For the AO route you need a minimum of 2 years' experience. Some of this should be in a UK school. I had already taught in my school overseas for 5 years when I started the AO programme and the university accrediting me/the NCTL just made me teach in a UK school for 2 weeks, which I came back to Britain to do in July 2014 (our school year finished at the end of the first week of July, so I did the final 2 weeks of the UK's school year as my placement).

    I personally don't see why you would bother with the IPGCE since, as others have stated, it doesn't come with QTS, whereas the PGCE and AO route both do. It's all very well to say "why would you want to come back to the UK" and "I'll never come back to the UK" and use this as justification for not obtaining QTS, but I'd say "never say never" - none of us know what our lives will hold in store for us and I wanted to feel confident that I could also teach in the UK/be recognised as a qualified teacher should I ever need to return.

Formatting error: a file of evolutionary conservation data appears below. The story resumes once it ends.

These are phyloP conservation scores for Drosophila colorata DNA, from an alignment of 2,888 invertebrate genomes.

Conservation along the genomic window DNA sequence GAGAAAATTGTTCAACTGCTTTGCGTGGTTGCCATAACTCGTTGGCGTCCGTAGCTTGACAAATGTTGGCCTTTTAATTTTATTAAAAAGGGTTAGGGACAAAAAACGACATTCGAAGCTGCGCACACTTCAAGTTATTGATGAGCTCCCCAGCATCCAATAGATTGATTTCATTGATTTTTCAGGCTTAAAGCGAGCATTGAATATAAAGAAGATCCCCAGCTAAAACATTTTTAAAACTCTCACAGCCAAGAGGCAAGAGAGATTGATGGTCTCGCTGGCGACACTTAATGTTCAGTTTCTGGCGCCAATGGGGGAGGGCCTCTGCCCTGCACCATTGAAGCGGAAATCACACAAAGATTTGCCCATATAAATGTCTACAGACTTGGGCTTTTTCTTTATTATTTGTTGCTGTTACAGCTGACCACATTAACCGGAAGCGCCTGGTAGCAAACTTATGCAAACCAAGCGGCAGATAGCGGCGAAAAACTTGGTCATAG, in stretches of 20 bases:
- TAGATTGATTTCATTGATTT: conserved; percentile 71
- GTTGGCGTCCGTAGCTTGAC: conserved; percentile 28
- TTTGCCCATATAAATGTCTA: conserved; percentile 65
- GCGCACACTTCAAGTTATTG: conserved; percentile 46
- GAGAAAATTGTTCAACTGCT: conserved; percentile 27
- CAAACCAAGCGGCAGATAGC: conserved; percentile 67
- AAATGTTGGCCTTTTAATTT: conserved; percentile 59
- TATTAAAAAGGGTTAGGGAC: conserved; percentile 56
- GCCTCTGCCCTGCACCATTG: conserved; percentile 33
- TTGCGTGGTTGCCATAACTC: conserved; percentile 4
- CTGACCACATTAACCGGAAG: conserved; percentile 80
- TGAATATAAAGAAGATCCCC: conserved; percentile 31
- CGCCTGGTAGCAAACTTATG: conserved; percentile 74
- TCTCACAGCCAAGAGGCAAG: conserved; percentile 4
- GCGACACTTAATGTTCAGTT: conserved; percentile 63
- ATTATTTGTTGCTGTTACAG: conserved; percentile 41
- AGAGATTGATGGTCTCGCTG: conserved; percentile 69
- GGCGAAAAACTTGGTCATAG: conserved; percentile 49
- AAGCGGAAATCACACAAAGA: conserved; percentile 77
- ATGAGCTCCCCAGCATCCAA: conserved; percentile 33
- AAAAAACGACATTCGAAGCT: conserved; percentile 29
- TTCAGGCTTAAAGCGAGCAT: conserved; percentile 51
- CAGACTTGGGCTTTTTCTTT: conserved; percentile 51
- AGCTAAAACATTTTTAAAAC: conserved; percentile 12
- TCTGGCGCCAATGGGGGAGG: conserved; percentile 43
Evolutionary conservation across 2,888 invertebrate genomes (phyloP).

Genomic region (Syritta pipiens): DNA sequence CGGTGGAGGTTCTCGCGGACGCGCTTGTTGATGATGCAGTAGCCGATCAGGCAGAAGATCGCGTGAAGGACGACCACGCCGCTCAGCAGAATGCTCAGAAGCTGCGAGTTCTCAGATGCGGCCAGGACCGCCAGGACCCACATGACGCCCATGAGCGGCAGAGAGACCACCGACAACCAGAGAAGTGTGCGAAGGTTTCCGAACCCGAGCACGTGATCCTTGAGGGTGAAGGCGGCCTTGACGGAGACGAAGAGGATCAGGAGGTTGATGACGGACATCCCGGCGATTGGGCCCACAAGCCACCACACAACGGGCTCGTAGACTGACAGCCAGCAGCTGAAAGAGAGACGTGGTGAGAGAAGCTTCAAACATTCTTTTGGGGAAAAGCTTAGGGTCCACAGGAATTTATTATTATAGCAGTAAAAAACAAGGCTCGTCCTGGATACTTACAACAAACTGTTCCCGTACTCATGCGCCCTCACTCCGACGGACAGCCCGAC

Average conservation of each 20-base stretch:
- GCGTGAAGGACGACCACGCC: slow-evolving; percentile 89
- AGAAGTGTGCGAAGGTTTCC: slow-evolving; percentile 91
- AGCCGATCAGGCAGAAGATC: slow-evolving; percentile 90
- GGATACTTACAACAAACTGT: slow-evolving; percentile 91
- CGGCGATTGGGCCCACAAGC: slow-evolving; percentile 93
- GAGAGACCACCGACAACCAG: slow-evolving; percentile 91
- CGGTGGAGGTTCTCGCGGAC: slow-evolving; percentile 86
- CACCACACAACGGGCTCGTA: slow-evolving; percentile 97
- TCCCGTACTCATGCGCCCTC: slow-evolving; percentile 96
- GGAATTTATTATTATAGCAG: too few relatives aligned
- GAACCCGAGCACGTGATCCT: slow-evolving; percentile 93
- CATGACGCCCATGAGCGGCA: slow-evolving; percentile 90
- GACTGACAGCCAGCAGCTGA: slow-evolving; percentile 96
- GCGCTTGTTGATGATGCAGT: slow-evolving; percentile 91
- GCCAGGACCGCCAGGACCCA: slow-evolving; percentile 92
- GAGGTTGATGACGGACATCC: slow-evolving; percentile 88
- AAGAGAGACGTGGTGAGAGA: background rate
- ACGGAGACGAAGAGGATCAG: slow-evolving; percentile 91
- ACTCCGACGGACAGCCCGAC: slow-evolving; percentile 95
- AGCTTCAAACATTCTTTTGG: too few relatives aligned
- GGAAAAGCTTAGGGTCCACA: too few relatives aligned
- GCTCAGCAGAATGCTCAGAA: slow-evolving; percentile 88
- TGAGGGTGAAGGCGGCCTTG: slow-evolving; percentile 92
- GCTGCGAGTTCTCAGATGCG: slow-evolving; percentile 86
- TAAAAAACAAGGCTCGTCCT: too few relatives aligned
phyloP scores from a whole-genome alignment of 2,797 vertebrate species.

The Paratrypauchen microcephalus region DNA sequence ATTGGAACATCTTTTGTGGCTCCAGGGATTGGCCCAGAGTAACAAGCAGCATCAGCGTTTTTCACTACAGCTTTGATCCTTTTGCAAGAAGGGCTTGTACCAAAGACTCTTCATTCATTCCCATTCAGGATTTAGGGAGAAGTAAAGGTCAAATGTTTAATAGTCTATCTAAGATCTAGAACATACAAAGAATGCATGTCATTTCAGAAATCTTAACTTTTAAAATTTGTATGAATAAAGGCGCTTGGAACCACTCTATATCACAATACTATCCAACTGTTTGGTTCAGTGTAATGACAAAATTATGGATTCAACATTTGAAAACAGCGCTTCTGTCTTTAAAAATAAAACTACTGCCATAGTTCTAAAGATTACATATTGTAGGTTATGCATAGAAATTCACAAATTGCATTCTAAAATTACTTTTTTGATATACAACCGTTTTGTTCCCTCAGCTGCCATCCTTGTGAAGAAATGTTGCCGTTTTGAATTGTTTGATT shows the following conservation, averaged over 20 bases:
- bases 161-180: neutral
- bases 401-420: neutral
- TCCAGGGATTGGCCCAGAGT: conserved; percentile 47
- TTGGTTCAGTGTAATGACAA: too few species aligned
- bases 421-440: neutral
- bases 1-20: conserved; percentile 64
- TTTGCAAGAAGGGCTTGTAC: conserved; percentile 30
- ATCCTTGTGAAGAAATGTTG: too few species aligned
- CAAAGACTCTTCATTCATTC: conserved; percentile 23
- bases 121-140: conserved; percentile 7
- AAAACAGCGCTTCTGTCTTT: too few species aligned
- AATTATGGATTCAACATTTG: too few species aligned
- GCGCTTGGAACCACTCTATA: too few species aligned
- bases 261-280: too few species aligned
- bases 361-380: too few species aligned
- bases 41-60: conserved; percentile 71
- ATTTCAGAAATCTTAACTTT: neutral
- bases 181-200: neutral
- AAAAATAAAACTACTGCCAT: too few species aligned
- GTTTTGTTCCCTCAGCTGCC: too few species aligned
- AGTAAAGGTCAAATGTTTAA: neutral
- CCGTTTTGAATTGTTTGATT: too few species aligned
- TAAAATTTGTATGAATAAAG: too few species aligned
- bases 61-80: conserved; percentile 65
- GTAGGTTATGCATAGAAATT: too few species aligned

Hope that helps a bit.

    sabrinakat and FenellaIce like this.
  17. the hippo

    the hippo Lead commenter Community helper

    Well, doing a PGCE would take a big chunk of your time and, in the short term, it could be an expensive thing to do. How relevant would it be? Well, this is a hard question to answer. It could be argued that doing a CELTA would also be useful and of course it would not take so long. In an ideal world, it would be best to have a CELTA and a PGCE as well.